Australia Case Solution
The effects of global warming are uncertain. In the end of the 19th century; global temperatures had increased. Each generation of the last three generations,has experienced hot temperatures as compared to all the previous generations, and the generation of 2000 has faced the extreme hot environment. In Australia, average temperature has increased by 0.9˚C since 1951, with a great geographical variation.
It is very much expected that human impact has been a crucial cause of visible heat since the mid of the 20th century. An increase in organic evolution has resulted in greenhouse gases (such as carbon dioxide), which has a crucial impact over air and sea heat (up). Apart from the act of decreasing carbon discharge; the world is at the risk of being faced with the negative effects of global weather change.
If this impurity continues to increase at these current rates; it is most likely that over the next decade,the global temperature will increase above 2˚C. There will indeed be very constant temperature and very cold conditions, with temperature increasing in most parts of the world regularly and by annual patterns.
The energy section (including:fossil power, vehicles and oil removal) continues to be Australia’s leading source of GHG releases, which counts for 73% of net emissions, including land use, deserts and forests.
Australia’s highest per capita manufacturing rate shows the nation’s strong dependence is over fossil power as its main energy source comes highly from coal (energy emissions) for power generation.
Two Policy Options to Reduce Emissions
Climate plans are continuously facing issues. Following the elimination of carbon’s-cost; the Emissions Reduction Fund (ERF) is now Australia’s main mean of decreasing the greenhouse gas discharge. However, two-thirds of the $ 2.5 b ERF finance has been spent up till now. The ERF, along with other strategies, will need extra funding to achieve the climate goals.
Under the international climate agreements; Australia has two goals to reduce greenhouse gas discharges.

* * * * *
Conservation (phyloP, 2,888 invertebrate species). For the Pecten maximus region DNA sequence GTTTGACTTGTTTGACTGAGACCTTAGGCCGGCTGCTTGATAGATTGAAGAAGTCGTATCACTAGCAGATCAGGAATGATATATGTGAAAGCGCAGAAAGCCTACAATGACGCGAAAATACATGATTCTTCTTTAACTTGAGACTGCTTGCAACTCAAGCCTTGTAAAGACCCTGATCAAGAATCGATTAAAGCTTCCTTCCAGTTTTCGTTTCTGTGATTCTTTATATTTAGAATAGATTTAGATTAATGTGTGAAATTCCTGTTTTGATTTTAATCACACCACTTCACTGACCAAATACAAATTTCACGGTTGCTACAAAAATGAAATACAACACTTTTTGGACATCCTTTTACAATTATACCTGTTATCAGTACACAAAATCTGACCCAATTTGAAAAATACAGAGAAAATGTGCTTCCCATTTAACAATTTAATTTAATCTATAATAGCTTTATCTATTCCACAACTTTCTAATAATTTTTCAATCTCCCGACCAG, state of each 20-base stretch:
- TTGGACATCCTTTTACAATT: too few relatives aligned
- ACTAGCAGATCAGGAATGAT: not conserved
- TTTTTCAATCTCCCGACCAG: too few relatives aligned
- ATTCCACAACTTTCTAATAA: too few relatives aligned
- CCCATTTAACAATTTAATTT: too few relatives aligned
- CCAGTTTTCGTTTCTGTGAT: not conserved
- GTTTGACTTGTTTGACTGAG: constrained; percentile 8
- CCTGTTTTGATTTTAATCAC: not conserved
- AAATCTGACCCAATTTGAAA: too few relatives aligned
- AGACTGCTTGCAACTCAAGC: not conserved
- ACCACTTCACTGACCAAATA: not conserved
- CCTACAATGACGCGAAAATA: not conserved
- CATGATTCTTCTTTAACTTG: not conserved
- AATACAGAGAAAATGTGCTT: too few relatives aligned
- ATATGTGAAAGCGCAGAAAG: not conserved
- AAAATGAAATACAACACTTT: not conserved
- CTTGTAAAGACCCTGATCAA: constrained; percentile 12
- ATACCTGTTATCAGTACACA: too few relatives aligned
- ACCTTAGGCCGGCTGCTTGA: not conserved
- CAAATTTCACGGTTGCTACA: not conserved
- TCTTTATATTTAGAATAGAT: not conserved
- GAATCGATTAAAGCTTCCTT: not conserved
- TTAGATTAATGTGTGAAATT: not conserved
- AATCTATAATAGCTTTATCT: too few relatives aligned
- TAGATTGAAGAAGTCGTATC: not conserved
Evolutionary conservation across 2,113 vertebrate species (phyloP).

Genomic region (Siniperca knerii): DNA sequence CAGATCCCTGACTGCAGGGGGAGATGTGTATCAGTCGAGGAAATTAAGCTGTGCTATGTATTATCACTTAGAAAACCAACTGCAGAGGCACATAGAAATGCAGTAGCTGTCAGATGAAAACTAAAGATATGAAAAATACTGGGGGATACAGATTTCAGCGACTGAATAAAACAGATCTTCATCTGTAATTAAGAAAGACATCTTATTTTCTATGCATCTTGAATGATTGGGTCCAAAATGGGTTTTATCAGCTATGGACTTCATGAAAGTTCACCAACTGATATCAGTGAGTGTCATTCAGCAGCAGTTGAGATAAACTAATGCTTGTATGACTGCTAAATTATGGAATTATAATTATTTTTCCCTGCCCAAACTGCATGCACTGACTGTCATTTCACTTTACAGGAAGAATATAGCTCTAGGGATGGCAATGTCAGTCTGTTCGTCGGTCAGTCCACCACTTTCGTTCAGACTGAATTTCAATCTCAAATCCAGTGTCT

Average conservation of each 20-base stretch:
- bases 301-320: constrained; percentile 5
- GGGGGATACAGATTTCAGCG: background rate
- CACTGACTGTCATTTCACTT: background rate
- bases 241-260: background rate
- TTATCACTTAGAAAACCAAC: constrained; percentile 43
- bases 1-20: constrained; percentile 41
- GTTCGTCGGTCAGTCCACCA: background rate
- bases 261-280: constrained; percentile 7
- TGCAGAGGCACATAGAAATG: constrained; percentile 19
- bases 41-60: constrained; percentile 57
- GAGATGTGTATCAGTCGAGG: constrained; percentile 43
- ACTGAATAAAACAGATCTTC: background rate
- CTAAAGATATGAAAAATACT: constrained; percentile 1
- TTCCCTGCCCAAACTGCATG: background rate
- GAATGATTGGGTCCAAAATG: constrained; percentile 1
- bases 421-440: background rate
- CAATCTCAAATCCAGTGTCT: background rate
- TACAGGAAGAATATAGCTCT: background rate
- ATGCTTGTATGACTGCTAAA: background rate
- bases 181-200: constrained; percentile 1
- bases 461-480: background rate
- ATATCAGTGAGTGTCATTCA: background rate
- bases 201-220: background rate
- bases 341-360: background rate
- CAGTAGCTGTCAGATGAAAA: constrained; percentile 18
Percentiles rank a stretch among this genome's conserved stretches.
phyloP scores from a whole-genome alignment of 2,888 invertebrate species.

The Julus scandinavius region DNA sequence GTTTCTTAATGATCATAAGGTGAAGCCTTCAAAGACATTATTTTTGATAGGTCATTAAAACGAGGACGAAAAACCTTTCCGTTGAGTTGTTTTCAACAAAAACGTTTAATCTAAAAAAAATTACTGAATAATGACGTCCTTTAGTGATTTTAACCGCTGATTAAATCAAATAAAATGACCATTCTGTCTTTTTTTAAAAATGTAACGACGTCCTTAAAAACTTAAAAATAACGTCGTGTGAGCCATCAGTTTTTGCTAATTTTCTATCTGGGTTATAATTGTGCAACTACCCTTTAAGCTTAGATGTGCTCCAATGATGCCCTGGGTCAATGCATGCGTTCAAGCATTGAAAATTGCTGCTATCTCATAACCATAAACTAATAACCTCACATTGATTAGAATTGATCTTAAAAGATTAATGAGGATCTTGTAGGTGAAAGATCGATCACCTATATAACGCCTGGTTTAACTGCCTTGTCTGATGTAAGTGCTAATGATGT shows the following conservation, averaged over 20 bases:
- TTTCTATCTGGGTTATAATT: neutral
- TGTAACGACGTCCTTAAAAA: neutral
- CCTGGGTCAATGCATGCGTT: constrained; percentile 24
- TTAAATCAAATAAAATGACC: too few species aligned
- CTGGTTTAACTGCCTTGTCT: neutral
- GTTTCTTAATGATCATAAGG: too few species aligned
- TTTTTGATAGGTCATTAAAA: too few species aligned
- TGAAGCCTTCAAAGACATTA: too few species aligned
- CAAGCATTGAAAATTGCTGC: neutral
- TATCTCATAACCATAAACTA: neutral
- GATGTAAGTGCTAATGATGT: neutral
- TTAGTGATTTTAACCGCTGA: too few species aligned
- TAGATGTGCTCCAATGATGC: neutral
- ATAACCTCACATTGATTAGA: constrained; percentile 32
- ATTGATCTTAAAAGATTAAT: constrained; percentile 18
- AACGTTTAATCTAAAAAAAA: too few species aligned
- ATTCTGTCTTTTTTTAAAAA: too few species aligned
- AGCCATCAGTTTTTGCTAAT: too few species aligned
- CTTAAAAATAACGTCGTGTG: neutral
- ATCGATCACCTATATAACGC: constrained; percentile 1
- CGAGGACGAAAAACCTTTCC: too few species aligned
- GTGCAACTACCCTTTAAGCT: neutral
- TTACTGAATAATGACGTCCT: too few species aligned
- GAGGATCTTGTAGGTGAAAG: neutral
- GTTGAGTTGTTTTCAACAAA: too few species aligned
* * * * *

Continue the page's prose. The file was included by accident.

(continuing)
- 5% below 2000 levels by 2020 (under Kyoto Protocol)
- 27-29% below 2005 charges by 2030 (under the Paris accord).
While Australia seems to be on the right path to get its 2020’s goal; achieving the 2030’starget could be a great challenge. To achieve this goal; the nation needs to know where its releases come from and it must have succession plans in place to decrease the pollution.
Effect and Outcomes of the Two Policies
The Kyoto Protocol rightfully attaches progressive countries to the principles of pollution reduction (unlike the UNFCCC, which only cheers the countries to decrease impurities). In total, the impurity reduction goals of 38 developed countries and European society has increased by an average of 6% of emissions’reduction. The second commitment period started on 1st Jan 2013 and will end in 2020.
Australia is now focused on decreasing its GHG emissions to 99.6 %in 1990 levels during the second commitment period of the Kyoto Protocol (2013-20). This is in line with Australia’s 2020 goal of reducing emissions by 5%by 2020.
The purpose of the Paris accord is to keep global warming ‘below the industrial levels’. The Paris accord also sets a wish target of 1.4 ° C. These categories are aimed at achieving carbon objectivity (to achieve a balance between organic evolutionreleases by springs and the moving of greenhouse gases) by the year 2050……………………
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